What are some instances of irony in Hemingway's "The Snows of Kilimanjaro"?

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susan3smith eNotes educator| Certified Educator

There are several ironic developments in Hemingway's "The Snows of Kilimanjaro."  Perhaps the most obvious is the situational irony involving Henry's purpose for going on the safari--to become inspired, more alive as a writer. The mountain represents for Harry inspiration, purity, renewal as an artist. Instead, he meets his death through gangrene--a rotten leg--an ignoble end to a lofty goal.

Also ironic is his marriage, which should perpetuate life through procreation, but instead stifles Henry's life and creativity.  He feels as if he has sold out by marrying a rich woman.  Instead of bringing Harry love and fulfillment, his marriage has resulted in a stifled career and a sense of waste and emptiness.  In many ways, Harry is spiritually dead before he physically dies.  Harry wanted to write poetry and stories; now because of his gangrene, he has become the story he might have written. Just as Harry fails to climb the mountain on the safari, he has failed as a writer.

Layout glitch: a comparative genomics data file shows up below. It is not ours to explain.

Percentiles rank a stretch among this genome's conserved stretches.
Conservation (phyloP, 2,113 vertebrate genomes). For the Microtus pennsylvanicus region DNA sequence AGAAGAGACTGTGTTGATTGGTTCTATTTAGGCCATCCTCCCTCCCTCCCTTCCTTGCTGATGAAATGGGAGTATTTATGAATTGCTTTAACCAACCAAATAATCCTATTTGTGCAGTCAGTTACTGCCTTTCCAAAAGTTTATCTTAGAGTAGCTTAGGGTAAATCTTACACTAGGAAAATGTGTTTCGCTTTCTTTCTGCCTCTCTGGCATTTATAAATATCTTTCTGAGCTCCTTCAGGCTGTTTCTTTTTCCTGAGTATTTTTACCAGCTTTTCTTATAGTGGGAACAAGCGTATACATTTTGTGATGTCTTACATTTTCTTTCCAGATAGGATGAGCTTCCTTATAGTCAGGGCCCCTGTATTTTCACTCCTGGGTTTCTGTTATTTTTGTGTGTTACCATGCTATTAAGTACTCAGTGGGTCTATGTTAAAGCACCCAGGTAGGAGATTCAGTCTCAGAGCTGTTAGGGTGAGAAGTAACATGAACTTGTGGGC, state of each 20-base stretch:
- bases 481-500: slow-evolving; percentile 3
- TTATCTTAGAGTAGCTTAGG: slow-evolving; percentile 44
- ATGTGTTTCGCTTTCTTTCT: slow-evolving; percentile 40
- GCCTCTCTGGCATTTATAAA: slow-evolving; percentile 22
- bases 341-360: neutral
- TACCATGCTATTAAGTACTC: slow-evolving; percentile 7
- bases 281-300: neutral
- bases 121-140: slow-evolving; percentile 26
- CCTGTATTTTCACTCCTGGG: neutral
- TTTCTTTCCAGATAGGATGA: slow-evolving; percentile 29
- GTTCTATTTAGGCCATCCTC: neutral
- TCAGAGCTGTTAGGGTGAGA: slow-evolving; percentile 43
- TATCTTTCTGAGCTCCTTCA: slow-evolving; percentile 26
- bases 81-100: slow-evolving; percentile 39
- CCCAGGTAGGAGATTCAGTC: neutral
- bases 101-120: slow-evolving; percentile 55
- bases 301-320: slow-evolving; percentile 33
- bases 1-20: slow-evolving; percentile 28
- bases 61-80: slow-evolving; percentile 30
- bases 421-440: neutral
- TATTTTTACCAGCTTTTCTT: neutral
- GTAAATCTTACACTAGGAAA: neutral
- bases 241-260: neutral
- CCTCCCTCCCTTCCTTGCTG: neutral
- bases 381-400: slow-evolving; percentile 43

Another source of irony might be in the interpretation of the animal symbolism, a topic explored by Jerianne Wright, in a short but interesting essay whose link I have posted below.  Harry would have preferred to be more like the leopard who ascends the mountain independently, but his life has been more like the hyenas who settle for what can be scavenged.


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The Snows of Kilimanjaro

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